In the documentary UNKNOWN DIMENSION: THE STORY OF PARANORMAL ACTIVITY, filmmaker Joe Bandelli takes a deep dive into the making of Oren Peli’s Paranormal Activity and how a simple concept was able to spawn close to a half a billion-dollar franchise. The documentary features first-time-ever interviews with cast and crew, never-before-seen footage from the movies, and a preview of the seventh installment in the franchise, PARANORMAL ACTIVITY: NEXT OF KIN (which is currently streaming on Paramount+).

Recently, Nightmarish Conjurings’ Shannon McGrew had the chance to speak with UNKNOWN DIMENSION‘s director Joe Bandelli as well as producers Rachel Belofsky, Anthony Masi, and Nate Ragon, where they discussed everything from how the documentary came together, the impact Paranormal Activity has had on each person involved in the project, and who they were unable to get for the newly released documentary.

I’m a huge fan of the Paranormal Activity franchise and UNKNOWN DIMENSION really dug into how a simple concept unfolded into a worldwide phenomenon. That being said, how did this documentary come together? 

Anthony Masi: It actually started with Nate’s kid who was eight years old named Channing. Tell her, Nate.

Nate Ragon: He’s a big horror fan and he watches horror movies with me. I introduced him to the original Paranormal Activity and he loved it, but he started asking questions after we watched it like, well, how did they make the footprint show up, and how did they do this, and how did they do that? And I was like, I have no idea. There are no bonus features. No one has really talked about how it was made. The only thing that’s ever been said is that it was made for like $15,000, and isn’t that amazing, but there’s never been any details about it. So I called Anthony that night and was like, you know, there are no bonus features on any of the six Paranormal Activity films.

Anthony Masi: That’s what surprised me because you know, all these franchises are covered extensively so I was shocked to find out there were no bonus features. So I was like, this actually sounds really cool because my company has done one for Halloween, Scream, Psycho, Friday the 13th. So, I called my friend Rachel because Rachel’s film festival, Screamfest, discovered Paranormal Activity.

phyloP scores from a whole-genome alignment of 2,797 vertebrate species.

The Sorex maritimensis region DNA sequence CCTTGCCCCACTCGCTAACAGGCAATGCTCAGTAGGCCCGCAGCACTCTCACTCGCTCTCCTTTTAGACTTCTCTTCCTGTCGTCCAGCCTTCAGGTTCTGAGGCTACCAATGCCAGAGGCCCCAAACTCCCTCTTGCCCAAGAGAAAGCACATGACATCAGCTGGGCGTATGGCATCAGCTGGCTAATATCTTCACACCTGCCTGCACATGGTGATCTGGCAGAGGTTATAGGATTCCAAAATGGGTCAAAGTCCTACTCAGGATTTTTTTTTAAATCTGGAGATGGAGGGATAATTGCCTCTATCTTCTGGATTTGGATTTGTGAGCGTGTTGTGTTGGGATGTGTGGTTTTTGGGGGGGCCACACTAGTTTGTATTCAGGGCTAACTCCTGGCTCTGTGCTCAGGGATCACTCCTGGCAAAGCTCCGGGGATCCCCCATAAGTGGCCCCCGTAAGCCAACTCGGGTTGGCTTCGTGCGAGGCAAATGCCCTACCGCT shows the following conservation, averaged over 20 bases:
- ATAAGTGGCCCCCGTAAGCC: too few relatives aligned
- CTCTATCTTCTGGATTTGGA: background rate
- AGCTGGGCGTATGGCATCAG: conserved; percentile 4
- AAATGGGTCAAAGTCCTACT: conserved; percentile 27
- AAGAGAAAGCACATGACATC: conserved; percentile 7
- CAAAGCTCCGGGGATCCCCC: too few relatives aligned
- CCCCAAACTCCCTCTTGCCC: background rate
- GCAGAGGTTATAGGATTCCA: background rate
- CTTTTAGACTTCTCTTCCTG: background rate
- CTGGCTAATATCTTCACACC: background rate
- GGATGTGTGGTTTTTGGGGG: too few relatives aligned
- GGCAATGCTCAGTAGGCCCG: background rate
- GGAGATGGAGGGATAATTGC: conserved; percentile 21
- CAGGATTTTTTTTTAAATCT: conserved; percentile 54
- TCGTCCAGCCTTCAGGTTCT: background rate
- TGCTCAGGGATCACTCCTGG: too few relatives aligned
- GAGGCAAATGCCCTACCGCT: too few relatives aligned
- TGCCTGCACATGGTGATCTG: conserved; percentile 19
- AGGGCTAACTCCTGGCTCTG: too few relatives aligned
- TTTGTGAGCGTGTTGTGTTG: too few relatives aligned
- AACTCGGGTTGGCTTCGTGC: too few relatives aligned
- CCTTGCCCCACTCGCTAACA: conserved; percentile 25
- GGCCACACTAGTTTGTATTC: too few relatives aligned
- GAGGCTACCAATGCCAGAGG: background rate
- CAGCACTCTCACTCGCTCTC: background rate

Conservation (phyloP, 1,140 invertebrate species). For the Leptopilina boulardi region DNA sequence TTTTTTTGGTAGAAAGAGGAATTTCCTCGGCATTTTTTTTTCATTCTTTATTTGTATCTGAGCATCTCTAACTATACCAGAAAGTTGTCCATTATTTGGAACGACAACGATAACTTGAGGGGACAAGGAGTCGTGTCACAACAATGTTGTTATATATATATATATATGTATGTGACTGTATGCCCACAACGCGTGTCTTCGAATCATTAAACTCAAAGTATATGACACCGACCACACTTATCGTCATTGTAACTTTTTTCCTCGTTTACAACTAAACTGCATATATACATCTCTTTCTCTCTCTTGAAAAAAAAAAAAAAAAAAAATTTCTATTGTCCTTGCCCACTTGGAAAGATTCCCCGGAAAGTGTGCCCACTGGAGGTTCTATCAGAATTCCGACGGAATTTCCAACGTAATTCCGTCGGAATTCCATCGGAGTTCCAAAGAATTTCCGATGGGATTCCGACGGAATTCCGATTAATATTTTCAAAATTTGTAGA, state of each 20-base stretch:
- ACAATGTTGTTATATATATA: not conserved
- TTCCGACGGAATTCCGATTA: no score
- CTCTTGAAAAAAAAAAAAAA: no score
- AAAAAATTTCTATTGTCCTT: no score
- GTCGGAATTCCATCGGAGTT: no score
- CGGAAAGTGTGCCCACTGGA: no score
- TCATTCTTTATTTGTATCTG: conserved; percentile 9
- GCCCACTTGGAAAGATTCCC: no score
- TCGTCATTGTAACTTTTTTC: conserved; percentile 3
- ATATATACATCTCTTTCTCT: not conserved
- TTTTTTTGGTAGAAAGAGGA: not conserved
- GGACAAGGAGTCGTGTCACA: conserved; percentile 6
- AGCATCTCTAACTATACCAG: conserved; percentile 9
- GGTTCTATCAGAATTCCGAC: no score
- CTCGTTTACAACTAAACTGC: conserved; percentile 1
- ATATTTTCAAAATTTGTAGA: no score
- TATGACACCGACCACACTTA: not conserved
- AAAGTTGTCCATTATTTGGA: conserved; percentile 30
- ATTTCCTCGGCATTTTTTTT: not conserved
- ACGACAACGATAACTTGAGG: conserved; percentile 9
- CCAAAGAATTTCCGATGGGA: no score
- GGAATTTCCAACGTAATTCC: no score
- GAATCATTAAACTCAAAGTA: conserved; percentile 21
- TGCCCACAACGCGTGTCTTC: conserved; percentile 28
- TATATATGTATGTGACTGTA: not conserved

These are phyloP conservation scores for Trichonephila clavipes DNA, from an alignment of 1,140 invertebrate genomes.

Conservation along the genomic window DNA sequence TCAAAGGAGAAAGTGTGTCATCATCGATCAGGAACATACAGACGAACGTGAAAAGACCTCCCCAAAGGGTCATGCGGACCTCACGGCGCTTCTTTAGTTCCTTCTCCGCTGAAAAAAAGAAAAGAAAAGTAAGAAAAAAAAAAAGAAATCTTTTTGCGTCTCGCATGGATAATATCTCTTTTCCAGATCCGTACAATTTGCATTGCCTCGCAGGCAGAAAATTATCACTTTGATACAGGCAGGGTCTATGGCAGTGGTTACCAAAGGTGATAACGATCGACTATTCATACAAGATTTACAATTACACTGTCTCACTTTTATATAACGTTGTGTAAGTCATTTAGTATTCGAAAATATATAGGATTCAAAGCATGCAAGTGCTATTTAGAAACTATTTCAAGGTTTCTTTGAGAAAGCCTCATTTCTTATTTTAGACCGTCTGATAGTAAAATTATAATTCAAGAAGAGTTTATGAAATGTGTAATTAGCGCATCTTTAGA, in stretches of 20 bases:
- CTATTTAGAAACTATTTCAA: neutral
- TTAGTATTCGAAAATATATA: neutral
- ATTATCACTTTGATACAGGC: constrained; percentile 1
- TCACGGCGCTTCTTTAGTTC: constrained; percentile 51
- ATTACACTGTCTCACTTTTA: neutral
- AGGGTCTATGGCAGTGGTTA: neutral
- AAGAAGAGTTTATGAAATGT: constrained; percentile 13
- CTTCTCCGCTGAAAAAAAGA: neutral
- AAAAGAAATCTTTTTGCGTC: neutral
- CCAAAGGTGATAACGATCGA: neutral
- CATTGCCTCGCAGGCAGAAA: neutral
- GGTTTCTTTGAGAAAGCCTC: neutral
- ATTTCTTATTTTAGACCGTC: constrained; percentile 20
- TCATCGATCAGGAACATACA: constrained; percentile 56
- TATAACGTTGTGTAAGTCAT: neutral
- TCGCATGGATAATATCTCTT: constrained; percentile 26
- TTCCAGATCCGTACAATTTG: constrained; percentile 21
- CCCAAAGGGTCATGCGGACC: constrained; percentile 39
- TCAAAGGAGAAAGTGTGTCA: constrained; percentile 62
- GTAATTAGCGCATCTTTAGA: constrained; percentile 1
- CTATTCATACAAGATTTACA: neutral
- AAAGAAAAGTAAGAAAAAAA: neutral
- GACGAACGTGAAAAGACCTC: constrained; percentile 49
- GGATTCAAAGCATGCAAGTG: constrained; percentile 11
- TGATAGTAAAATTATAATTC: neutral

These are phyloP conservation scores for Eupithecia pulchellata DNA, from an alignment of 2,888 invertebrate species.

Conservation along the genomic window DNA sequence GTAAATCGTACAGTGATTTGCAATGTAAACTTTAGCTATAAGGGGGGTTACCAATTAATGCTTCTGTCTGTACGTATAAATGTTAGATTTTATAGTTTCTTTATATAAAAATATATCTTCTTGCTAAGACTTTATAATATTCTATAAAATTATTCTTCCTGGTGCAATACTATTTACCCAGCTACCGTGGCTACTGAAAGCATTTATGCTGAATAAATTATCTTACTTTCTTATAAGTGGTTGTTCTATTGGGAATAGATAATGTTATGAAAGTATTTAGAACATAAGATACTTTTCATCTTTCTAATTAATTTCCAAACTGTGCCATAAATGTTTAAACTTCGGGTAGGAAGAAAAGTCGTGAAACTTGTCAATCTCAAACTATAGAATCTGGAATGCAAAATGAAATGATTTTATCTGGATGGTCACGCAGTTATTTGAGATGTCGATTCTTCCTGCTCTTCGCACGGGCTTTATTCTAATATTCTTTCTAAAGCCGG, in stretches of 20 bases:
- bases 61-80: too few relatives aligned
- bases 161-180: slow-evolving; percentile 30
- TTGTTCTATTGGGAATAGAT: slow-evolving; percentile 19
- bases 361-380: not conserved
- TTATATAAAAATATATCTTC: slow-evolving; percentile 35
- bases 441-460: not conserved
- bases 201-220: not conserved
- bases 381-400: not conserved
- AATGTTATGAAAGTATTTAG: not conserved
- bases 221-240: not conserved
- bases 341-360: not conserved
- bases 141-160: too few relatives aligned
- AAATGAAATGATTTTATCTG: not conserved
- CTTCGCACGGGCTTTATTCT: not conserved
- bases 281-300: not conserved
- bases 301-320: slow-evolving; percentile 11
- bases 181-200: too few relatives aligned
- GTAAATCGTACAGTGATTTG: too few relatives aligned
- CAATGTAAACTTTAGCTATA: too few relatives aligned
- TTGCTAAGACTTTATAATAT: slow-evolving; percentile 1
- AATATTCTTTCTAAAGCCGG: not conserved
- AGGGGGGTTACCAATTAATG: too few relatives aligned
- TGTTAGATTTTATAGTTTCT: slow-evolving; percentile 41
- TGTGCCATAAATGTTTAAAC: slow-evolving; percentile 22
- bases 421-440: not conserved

Rachel, when you first saw Paranormal Activity, did you instantly know this film was going to be something special? 

Rachel Belofsky: We did. I probably didn’t know it was going to be as huge in the box office success as it was, but I definitely knew there was something there. That’s why we took it over to CCA where we screened it and were like, you guys have got to see this.

For you Joe, you’ve been a part of the found footage world for quite some time, having produced all three Hell House LLC films, which are downright terrifying. What interested you in this subgenre of horror?

Joe Bandelli: I always joke that I got into found footage because I never was a huge fan of found footage, but Paranormal Activity was always kind of the elite for me. Like, that was the one to hold everything up to. I got involved because I was working on one of the Hell House films and I had Nate on set with me and Nate started discussing what was going on with it. And he’s like, I think you would like to do this. And I was like, yes, I would love to do this [Laughs]. And then, he tossed my name over to Anthony and Rachel, and we started chatting. My whole thing and the thing that I kind of pitched to Anthony, Rachel, and Nate, in the beginning, was that I didn’t want this to be a bonus feature-type documentary. I didn’t want it to be a, hey fans, check out how cool this stuff is, even though there is a lot of that in there, I wanted to tell some form of narrative., I always thought that Oren’s story and the whole, for lack of a better word or expression, rags to riches story is sort of the story to follow and see. One of the things that are really cool about the Paranormal Activity franchise, in general, is most other franchises when they get big and they turn into a billion-dollar franchise, it’s mostly the cast who it’s like, oh my god, their careers have changed and now they’re going on to do hundred million dollar movies. But with Paranormal Activity, it was the crew. It was the filmmakers. Christopher Landon got a chance. Blumhouse got created. Oren Peli, Ariel Schulman, Henry Joost, like all these people kind of built their careers that are sort of the foundations in the world today. So I was very keen on telling that story. It was such a great experience.

Still from Paranormal Activity

I was impressed to see how many cast members throughout the six films were included in UNKNOWN DIMENSION. Was there anyone you wanted to get but weren’t able to?

Anthony Masi: We desperately tried to get Steven Spielberg because he has that – in the documentary, there’s this little story about how he gets locked in his room, and we tried for a year or more but, he’s Steven Spielberg [Laughs]. Typically in these documentaries, there are two or three people you can’t get because they’re just busy or they’re famous or whatever. But here, I think we were very happy. At least I was very happy with who we got.

Joe Bandelli: Yeah, we got a lot of the people. When I first started this, I had sort of a wishlist of people that were put together that I kind of threw everyone’s way and we got most of those people. Originally, we tried to get everyone, but as Anthony just said, we can’t really get everyone, but I think we got the key people to actually tell the full story.